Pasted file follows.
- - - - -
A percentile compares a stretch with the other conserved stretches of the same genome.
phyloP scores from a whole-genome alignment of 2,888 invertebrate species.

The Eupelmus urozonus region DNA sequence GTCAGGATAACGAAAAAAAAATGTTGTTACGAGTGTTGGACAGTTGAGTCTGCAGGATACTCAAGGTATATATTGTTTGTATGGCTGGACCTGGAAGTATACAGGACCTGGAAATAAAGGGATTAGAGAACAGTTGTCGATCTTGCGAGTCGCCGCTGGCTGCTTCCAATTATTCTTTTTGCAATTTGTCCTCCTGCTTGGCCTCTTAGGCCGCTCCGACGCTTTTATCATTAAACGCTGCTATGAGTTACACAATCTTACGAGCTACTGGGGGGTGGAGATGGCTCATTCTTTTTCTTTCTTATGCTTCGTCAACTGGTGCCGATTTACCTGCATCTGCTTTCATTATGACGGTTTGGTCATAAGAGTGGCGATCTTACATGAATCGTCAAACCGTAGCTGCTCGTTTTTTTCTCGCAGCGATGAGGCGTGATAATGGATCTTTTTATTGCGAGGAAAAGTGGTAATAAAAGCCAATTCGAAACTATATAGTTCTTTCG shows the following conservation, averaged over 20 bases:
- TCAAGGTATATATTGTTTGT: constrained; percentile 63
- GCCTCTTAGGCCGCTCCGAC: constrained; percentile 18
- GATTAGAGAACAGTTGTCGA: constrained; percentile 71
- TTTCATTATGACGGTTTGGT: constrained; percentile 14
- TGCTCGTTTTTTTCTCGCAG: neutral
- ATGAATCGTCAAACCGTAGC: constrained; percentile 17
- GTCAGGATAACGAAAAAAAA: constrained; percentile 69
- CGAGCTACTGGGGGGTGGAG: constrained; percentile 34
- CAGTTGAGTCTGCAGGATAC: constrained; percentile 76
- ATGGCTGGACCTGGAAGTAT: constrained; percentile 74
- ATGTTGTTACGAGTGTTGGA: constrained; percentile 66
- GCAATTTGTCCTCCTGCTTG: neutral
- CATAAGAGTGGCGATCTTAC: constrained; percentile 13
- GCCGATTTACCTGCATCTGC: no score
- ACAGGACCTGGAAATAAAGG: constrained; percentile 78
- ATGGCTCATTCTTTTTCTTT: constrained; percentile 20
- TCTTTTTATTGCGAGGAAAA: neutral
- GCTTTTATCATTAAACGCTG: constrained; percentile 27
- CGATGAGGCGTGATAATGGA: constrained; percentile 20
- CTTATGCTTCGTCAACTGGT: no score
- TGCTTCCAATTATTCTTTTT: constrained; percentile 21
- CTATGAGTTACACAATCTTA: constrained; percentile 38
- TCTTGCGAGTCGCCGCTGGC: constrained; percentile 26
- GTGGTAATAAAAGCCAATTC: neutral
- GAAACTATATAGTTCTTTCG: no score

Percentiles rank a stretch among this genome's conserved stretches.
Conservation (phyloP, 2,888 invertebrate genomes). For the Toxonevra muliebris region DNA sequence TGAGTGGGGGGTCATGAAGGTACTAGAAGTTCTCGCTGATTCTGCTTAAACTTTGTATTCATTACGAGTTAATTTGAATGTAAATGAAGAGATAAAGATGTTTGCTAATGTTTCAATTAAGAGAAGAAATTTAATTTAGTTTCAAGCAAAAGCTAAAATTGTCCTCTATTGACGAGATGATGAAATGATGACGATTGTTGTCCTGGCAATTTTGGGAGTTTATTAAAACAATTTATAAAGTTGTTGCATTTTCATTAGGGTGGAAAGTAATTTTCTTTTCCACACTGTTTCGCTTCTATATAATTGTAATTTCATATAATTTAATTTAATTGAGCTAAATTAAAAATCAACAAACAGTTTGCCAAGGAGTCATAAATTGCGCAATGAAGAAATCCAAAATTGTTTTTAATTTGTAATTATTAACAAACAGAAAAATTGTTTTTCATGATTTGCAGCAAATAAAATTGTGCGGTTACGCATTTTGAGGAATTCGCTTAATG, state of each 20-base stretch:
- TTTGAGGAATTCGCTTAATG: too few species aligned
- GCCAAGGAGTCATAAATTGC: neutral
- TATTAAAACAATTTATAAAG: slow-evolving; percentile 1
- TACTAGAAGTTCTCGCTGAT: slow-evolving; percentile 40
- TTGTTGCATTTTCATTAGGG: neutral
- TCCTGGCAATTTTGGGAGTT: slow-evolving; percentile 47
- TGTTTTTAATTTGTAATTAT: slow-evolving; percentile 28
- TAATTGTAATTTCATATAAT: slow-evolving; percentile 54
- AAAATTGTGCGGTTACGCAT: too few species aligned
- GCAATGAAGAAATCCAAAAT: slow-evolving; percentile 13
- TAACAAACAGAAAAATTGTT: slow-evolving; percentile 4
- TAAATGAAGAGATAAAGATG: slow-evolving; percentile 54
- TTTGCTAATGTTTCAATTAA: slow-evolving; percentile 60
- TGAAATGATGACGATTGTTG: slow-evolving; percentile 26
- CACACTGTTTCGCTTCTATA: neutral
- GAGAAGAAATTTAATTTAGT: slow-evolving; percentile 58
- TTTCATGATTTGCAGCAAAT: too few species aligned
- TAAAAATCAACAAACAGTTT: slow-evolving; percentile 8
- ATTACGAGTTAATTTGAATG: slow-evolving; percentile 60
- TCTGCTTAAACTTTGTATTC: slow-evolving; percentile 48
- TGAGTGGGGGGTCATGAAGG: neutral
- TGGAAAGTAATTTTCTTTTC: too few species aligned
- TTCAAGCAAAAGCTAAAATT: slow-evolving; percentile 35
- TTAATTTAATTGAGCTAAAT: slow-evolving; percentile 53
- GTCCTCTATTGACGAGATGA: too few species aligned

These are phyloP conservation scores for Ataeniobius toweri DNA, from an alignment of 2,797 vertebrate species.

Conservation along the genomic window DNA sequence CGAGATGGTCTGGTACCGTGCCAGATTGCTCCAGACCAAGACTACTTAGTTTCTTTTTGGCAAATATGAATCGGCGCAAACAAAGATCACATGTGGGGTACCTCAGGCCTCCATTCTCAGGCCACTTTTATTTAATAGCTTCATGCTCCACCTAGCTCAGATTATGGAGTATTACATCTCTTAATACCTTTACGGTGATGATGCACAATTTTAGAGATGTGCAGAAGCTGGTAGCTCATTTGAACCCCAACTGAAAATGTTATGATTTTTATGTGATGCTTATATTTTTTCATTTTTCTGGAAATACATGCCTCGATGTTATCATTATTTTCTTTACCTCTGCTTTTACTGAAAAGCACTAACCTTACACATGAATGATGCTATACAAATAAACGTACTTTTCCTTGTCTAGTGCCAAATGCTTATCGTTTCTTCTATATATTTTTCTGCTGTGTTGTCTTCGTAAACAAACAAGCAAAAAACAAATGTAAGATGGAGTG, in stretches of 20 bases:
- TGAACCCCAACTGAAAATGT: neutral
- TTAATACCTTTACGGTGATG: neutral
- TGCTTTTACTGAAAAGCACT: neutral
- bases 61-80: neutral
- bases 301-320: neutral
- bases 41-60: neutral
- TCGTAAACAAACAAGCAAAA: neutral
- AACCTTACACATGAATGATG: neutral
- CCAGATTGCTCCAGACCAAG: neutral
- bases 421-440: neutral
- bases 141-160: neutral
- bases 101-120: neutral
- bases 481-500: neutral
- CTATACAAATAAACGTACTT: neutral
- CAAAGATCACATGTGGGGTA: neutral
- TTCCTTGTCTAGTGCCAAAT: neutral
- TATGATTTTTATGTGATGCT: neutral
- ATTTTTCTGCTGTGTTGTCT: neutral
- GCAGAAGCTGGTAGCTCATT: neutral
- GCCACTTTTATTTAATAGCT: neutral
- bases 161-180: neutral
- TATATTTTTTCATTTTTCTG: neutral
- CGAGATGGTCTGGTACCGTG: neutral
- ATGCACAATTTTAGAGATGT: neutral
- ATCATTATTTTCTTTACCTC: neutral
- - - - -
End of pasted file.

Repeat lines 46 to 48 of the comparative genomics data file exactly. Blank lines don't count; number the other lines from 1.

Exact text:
- GAGAAGAAATTTAATTTAGT: slow-evolving; percentile 58
- TTTCATGATTTGCAGCAAAT: too few species aligned
- TAAAAATCAACAAACAGTTT: slow-evolving; percentile 8